Holiday Eating Guide: 5 Tips to Avoid the Extra 5 Pounds

by Elizabeth Ortega, MD 2011 | ortega@myhousecallmd.com

The holidays are here, bringing family feasts, festive baked goods, toasty foam-topped beverages and tantalizing cocktails.  Throw 3 feet of snow in the mix along with sub-zero temperatures and you have the perfect storm for holiday weight gain.  The House Call, MD team has put together 5 tips to help you make it through December without picking up any extra holiday weight.  This way, you can have your holiday bundt cake and eat it too!

1. Fresh

Your body needs carbohydrates, protein, fat, vitamins and minerals to function. The better the quality of the food you eat, the more nutrients you are getting and (ideally) the fewer calories you need to consume to get your daily requirement of vitamins and minerals. Fresh foods contain more nutrients, and typically less calories than their processed counterparts.

  • Avoid processed foods: Boxed items have lots of extra fat, sugar and salt, and typically have fewer vitamins and minerals.
  • Choose fresh foods: Fresh foods have more nutrients and are typically lower in calories than processed items. They provide the fuel we need to keep running during the holidays.


That being said, here are some examples of foods you might see around the holidays and the number of calories found in each of them. Keep in mind this varies by recipe and depends on the different ingredients that are used. For example, you can prepare fresh green beans for dinner instead of the classic green bean casserole, which loses its nutritional value with the addition of a can of cream of mushroom soup and fried onions!

  • Fudge (1 cubic inch)  90 calories
  • Pumpkin pie (1 slice; 1/8 of 9 inch pie)  323 calories
  • Pecan pie (1 slice; 1/8 of 9 inch pie)  456 calories
  • Stuffing (1 cup)  352 calories
  • Mashed potatoes (1 cup)  210 calories
  • Cooked green beans (1 cup)  83 calories
  • Green bean casserole (1 cup)  165 calories

2. Portions

One relatively easy way to cut down on what you are eating is to control the amount of food you eat. The simplest way is to start with a smaller plate. Smaller plate= less food. For a well balanced meal vegetables should take up half the plate, carbohydrates a quarter and protein the last quarter.

Also, look at all of your food options before you start stacking your plate! Find the foods that you want the most and eat those instead of simply eating everything (you can only fit so much on one plate anyway). Last, but definitely not least, limit how many times you refill your plate. Remember to enjoy what’s on your plate and the company of your family (as much as possible) instead of thinking about what else you can eat. It’s important to get enough food but don’t overstuff yourself by going back a third and fourth time. Try eating slowly to give your body time to realize it’s full.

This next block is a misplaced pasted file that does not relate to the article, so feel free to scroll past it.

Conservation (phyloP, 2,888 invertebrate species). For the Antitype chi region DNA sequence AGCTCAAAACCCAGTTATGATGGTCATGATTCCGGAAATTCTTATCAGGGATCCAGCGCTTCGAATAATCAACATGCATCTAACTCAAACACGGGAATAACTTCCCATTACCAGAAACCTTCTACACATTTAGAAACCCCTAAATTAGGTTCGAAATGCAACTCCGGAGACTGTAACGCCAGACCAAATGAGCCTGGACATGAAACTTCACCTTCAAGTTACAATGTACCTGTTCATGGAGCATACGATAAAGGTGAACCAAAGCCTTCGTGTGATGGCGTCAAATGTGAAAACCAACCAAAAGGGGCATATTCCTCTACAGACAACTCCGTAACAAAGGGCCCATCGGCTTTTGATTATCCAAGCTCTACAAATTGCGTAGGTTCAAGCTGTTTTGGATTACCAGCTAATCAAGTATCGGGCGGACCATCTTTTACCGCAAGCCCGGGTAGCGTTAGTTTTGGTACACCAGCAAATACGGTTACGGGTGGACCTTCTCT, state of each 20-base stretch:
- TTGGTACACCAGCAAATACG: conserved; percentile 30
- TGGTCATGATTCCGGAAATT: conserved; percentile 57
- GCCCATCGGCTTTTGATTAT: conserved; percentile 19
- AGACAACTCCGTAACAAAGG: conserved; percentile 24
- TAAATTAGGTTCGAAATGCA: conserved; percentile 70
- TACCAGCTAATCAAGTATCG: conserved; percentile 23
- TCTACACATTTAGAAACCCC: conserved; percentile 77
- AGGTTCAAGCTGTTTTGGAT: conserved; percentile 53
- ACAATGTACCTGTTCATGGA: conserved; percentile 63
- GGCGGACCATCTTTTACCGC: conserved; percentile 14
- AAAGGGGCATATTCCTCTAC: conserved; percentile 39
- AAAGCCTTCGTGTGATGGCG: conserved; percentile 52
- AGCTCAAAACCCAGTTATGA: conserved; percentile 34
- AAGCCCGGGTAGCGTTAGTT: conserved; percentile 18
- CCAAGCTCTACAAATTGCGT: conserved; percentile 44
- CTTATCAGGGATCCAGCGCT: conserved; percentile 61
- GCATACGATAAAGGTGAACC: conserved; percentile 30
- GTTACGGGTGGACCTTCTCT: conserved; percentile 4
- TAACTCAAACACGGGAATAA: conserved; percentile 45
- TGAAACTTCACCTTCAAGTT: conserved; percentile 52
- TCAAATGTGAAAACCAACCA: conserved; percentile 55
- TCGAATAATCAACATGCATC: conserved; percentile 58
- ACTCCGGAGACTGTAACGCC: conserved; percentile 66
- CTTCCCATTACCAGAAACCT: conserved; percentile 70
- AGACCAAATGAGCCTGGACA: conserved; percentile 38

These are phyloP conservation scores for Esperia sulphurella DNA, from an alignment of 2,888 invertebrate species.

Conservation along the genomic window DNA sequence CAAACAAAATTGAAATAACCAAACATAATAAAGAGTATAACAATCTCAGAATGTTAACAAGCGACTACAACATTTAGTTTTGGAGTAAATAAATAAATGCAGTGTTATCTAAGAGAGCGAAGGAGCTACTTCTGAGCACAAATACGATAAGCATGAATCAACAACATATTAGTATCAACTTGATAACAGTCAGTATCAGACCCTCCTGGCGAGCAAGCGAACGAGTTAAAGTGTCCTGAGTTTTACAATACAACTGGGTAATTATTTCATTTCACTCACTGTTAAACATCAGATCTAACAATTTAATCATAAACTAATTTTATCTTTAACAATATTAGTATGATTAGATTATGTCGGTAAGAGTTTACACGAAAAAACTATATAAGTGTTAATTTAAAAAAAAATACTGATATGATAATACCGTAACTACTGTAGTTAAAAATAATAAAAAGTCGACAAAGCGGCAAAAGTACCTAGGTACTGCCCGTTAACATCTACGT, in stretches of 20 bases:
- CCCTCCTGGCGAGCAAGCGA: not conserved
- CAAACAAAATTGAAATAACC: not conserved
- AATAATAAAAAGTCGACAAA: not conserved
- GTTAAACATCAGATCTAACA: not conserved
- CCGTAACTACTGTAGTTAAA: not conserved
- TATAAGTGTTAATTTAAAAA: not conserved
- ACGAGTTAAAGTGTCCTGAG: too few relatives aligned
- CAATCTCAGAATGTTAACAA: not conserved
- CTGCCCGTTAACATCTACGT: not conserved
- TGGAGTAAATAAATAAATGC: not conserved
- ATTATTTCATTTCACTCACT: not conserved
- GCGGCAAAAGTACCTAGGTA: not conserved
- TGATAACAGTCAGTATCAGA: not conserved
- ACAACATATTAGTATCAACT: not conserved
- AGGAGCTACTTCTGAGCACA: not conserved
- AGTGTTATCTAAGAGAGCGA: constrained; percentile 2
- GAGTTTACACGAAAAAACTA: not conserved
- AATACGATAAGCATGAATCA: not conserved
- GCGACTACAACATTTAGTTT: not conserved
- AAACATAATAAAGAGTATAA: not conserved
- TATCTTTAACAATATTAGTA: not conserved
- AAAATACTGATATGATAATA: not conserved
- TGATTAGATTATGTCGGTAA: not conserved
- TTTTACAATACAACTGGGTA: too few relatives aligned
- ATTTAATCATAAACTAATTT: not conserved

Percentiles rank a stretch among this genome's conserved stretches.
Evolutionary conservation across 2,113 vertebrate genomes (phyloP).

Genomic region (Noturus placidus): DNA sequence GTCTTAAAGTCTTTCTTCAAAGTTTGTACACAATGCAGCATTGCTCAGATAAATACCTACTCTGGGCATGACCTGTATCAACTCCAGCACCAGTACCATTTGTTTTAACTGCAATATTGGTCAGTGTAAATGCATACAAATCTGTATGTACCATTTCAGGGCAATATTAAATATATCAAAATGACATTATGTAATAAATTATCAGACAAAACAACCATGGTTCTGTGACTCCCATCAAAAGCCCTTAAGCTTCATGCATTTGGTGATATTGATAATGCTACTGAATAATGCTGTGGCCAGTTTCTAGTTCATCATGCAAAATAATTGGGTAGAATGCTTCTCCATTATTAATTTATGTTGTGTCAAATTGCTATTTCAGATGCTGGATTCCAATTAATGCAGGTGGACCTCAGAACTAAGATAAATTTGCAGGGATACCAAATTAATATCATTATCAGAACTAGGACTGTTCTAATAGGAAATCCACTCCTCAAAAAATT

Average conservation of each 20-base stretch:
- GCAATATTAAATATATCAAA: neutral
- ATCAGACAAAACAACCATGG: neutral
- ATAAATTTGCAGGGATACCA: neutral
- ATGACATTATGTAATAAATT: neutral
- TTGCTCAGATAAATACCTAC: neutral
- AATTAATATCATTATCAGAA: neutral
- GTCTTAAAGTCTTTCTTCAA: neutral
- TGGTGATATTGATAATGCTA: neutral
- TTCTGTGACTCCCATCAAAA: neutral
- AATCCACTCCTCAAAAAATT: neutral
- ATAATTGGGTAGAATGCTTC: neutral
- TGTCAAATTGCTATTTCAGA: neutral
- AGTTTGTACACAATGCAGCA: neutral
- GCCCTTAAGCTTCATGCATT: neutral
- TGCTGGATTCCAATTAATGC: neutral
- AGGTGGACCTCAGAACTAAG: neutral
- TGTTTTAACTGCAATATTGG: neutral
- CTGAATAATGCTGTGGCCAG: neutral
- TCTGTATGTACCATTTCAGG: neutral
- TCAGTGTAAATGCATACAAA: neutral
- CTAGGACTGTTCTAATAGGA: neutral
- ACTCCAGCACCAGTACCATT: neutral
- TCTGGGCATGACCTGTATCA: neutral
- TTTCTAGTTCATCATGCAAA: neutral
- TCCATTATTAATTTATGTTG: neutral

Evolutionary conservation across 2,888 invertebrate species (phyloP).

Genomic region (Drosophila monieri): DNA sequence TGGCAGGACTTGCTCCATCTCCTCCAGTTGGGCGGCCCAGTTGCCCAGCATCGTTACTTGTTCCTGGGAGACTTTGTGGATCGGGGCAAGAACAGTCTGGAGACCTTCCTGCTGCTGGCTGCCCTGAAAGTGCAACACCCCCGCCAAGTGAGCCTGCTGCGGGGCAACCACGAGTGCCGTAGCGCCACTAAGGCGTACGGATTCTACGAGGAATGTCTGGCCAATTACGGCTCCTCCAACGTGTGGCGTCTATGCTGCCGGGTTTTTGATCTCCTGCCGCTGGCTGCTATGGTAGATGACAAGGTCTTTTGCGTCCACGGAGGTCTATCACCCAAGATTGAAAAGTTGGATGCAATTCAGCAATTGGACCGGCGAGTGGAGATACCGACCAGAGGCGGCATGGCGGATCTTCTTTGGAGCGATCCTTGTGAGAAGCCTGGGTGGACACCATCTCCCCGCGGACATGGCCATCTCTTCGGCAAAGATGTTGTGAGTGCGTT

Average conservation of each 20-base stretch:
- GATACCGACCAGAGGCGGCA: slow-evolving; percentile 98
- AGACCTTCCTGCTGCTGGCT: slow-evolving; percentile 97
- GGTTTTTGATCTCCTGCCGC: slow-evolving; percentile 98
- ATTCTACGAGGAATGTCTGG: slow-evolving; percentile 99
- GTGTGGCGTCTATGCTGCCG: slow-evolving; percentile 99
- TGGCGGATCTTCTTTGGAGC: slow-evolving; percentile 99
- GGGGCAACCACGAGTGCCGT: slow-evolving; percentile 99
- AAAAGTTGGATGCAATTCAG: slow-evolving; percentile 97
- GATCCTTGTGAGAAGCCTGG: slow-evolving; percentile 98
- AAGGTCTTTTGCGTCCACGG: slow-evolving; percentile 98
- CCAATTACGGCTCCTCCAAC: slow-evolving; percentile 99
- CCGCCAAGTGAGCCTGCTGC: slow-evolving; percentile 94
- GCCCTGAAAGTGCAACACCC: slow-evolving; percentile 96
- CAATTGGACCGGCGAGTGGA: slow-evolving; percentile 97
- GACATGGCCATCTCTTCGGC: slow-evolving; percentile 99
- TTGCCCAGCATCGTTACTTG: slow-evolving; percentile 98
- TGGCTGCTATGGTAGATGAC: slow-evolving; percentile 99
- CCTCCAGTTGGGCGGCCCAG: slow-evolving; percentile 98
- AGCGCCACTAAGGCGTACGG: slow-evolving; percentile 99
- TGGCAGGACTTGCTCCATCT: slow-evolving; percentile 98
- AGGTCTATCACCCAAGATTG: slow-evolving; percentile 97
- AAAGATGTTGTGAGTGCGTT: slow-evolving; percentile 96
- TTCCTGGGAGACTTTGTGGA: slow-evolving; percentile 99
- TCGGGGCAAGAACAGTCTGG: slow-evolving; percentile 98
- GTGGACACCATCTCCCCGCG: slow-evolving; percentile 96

3. Hydrate

A lot of the time when we think we’re hungry we are actually just thirsty. Yes, this is a bit of a design flaw in the human model. Knowing this, it’s important to remain adequately hydrated. Drink mostly water and try to limit sugary drinks like fruit juice and soda. Drinking water will reduce hunger and might even save you from a holiday hangover!

4. Exercise

With lots of eating its important we exercise. Make it easy around the holidays by going on walks with family members. This will get you out of the house where all the snack foods are and increase your metabolism. Your body burns calories while exercise, but vigorous exercise (where you are to speak, but not sing) or strength training help keep your body burning calories even hours after you finish exercising!

5. Balance

Try to maintain balance both in your life and in your diet. There’s already so much to do during the holidays (trim the tree, clean the house, make the family feast) and it’s easy to lose track of your natural balance. Don’t let the holiday chaos spill over into your eating habits.  Take care of yourself by eating consistently (including a healthy breakfast!) and balancing each meal with protein, carbohydrates and fat. Each of these nutrients provides you energy to get through your holiday shopping and family gatherings. When you balance your meals, you feel full for a longer period of time and avoid a sharp decrease in your blood sugar, which can make you give in to holiday treats!

Enjoy your holiday!

The most important part of the holiday is to enjoy yourself! Use this guide to help you make healthy choices but also remember to spend time with your family and relax so you are ready for the New Year. It’s great if you can walk away from the dinner table feeling satisfied and not as though you are about to burst. At the same time, don’t walk away regretting that you did not have a bite of pumpkin pie or Aunt Mary’s famous homemade cranberry sauce.

Good luck and happy holidays!

Questions? E-mail the author: ortega@myhousecallmd.com

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References:

1. Calories counts determined via: www.mypyramidtracker.gov

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